[GGJ] WIBBLE (post jam tweaks + keyboard controls)

edited in Projects
Wibble is a skipping rope sportsball game made for ggj17. Think pong with each player holding one end of a rope, shooting at goals on the other player's side.

I've made some updates after GGJ:

Wibble on itch.io (Win + OSX)

> keyboard controls so you can play without a controller now.

> I'm experimenting with two "modes" of rope physics, you can toggle between the two modes by pressing V in game. Please gimme some input on this, it would be much appreciated!

Mode A is how it's been, a more "natural" rope. Looks better, IMO.


Mode B is the new tweak, where segments are locked to their x positions, resulting in a less organic shape BUT it moves more predictably and so feels more controlled, and I think this makes the ball manipulation feel more controlled and tight.

Please give it a play and let me know which you think feels better for you?


Thanks for your time :)

Thanked by 1Timothy


  • This looks really cool! Haha it feels pretty strange having the "paddles" on the sides, but it could be really interesting.
    I will give it a go with my wife later today and let you know what we think.
    Well done.

    Thanked by 1Tuism
  • edited
    Made an update which tries two different modes of physics on the rope, please see first post for details :)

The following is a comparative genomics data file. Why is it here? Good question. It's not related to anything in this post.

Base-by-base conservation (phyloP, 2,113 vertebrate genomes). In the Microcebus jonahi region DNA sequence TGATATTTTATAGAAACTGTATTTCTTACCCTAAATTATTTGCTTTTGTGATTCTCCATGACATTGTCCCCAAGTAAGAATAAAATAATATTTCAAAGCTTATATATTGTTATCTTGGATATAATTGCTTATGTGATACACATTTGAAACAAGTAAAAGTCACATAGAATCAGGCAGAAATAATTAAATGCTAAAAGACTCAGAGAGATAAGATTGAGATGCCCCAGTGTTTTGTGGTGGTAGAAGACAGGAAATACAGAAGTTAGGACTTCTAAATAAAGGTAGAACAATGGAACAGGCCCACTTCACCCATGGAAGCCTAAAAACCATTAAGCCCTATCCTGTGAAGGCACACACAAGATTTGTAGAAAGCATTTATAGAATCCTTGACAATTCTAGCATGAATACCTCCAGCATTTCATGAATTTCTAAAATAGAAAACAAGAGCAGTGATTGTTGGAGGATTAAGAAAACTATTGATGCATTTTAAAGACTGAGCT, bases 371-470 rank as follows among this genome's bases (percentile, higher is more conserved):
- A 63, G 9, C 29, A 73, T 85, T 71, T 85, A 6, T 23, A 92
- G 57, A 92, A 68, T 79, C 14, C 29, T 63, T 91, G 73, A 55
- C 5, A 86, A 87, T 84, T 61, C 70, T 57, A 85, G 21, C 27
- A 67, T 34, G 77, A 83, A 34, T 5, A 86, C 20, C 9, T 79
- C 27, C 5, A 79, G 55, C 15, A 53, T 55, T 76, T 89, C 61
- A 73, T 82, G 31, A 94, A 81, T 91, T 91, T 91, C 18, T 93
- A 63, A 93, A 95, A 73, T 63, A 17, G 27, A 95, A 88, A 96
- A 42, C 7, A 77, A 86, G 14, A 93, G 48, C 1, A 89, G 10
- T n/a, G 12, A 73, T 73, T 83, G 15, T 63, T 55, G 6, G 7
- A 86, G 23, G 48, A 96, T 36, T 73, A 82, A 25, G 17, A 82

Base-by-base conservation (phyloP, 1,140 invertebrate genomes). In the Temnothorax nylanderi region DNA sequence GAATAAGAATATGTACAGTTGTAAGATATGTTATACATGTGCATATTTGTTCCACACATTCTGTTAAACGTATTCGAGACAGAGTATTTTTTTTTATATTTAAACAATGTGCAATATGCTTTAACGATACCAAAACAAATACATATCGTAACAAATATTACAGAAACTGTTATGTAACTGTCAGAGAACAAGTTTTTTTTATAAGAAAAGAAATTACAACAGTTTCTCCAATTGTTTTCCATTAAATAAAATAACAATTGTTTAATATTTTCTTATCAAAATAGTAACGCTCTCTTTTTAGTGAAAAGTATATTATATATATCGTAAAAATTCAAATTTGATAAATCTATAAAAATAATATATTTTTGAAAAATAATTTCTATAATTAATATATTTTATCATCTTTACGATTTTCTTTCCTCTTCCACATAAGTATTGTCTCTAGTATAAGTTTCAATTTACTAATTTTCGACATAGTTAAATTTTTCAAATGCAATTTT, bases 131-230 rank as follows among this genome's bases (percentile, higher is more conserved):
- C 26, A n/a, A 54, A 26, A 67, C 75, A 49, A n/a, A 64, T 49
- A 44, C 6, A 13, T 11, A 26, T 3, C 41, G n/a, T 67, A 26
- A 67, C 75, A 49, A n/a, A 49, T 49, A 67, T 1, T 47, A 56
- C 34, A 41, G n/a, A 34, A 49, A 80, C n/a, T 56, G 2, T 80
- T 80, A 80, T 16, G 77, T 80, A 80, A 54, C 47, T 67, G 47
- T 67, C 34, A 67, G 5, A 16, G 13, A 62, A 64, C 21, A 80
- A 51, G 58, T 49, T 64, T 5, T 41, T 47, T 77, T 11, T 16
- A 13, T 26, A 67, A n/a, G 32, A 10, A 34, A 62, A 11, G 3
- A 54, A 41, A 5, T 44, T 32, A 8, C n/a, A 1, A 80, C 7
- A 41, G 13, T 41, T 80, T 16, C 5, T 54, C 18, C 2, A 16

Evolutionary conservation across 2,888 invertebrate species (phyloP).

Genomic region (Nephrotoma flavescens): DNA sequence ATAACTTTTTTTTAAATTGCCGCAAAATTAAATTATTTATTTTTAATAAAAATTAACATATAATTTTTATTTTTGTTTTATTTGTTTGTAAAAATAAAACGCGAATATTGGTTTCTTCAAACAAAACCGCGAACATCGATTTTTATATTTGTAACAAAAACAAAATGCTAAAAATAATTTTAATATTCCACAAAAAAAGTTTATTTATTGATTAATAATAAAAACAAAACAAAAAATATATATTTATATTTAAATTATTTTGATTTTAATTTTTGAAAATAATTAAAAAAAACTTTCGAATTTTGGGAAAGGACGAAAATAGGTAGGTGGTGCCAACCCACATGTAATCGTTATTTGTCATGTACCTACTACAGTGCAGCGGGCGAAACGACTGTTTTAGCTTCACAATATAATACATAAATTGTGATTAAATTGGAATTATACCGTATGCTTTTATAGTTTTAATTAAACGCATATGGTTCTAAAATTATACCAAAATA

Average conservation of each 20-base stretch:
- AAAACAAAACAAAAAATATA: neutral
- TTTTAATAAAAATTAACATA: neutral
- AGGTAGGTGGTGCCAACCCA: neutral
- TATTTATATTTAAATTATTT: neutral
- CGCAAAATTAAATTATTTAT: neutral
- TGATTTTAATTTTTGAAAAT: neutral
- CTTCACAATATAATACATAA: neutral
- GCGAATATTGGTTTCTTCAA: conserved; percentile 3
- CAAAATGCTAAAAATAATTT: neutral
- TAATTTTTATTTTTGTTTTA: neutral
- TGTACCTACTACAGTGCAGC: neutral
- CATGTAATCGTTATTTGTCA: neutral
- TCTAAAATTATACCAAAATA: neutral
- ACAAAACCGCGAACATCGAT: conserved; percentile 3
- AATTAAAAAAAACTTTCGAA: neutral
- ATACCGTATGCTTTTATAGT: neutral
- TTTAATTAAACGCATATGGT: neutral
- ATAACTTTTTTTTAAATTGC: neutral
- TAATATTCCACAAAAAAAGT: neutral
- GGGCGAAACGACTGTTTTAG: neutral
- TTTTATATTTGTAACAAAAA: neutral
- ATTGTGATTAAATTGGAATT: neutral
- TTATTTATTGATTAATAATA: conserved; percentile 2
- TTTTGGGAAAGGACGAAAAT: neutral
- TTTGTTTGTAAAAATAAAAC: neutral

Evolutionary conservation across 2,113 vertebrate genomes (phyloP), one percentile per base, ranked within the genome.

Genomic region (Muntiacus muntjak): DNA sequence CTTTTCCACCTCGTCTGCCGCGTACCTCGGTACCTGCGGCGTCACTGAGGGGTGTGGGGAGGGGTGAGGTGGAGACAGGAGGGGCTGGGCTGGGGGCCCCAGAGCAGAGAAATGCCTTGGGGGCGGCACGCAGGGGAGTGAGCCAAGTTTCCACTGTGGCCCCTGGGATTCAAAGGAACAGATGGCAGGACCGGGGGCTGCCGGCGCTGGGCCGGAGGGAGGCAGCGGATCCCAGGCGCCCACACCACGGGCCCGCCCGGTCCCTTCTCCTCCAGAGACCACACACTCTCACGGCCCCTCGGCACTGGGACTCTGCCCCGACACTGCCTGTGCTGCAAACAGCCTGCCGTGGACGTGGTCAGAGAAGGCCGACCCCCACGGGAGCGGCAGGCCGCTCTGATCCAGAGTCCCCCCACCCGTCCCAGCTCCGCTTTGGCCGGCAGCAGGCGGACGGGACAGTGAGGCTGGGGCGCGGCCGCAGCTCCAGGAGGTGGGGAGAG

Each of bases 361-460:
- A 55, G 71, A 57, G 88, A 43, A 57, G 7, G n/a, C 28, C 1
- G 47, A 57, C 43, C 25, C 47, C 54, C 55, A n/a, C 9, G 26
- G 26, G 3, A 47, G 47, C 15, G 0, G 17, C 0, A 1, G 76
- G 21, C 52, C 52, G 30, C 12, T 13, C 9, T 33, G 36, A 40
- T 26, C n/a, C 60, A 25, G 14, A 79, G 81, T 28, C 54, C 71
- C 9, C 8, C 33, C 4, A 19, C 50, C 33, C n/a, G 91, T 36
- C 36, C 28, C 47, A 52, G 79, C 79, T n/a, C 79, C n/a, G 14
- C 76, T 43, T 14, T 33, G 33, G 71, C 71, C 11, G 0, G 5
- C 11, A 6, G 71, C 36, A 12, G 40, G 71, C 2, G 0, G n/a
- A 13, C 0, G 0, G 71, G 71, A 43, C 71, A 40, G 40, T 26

• edited
    Had a small play through with my girlfriend. Took us a few goals to realize whether you want the ball to hit their side to score or if you want it to hit your own side.
    As you usually score on the opposite side in pong games it was strange that now you wanted the ball to hit your side and I found myself setting up shots at the target only realizing that I was scoring against myself. This is of course not a problem and more of a game design choice. I found it was more challenging this way trying to score.
    What I do think might be adding to the confusion is the score displays being opposite. Your score (the label in your color) is on the opposite side of the paddle you control. (*Unless I got this all wrong and you do want to score on the opposite side*)

    Other than that we enjoyed the game and we had many close moments and games with Ah no! and Ah yes! being shouted.
    Physics mode wise we enjoyed mode B the most. It felt as if you had more control and importantly could more accurately predict where you were going to hit the ball. Also mode A lost us the ball a couple of times, where it glitched through the rope.

    Score and skill wise I can't really say but these are the outcomes.
    Mode A: 3(Me):2
    Mode B: 4(Me):1
    Most of the games were close in score with one or two exceptions.
    Thanked by 1Tuism
  • @vince thanks for your input!

    Re: The scoring on your own side - I'm not sure I understand what you mean - the player on the left, using W and S, should score by hitting the ball to the goals on the right. And the player on the right, with up/down arrows, is vice versa. When the left player scored, the score on the left updated, and again vice versa.

    So the colour choices were a bit difficult to decide - I had everything on the left being one colour and everything on the right another colour at first, but a few people pointed out that hitting an orange goal should update the orange score... So I changed that around, resulting in what there is now.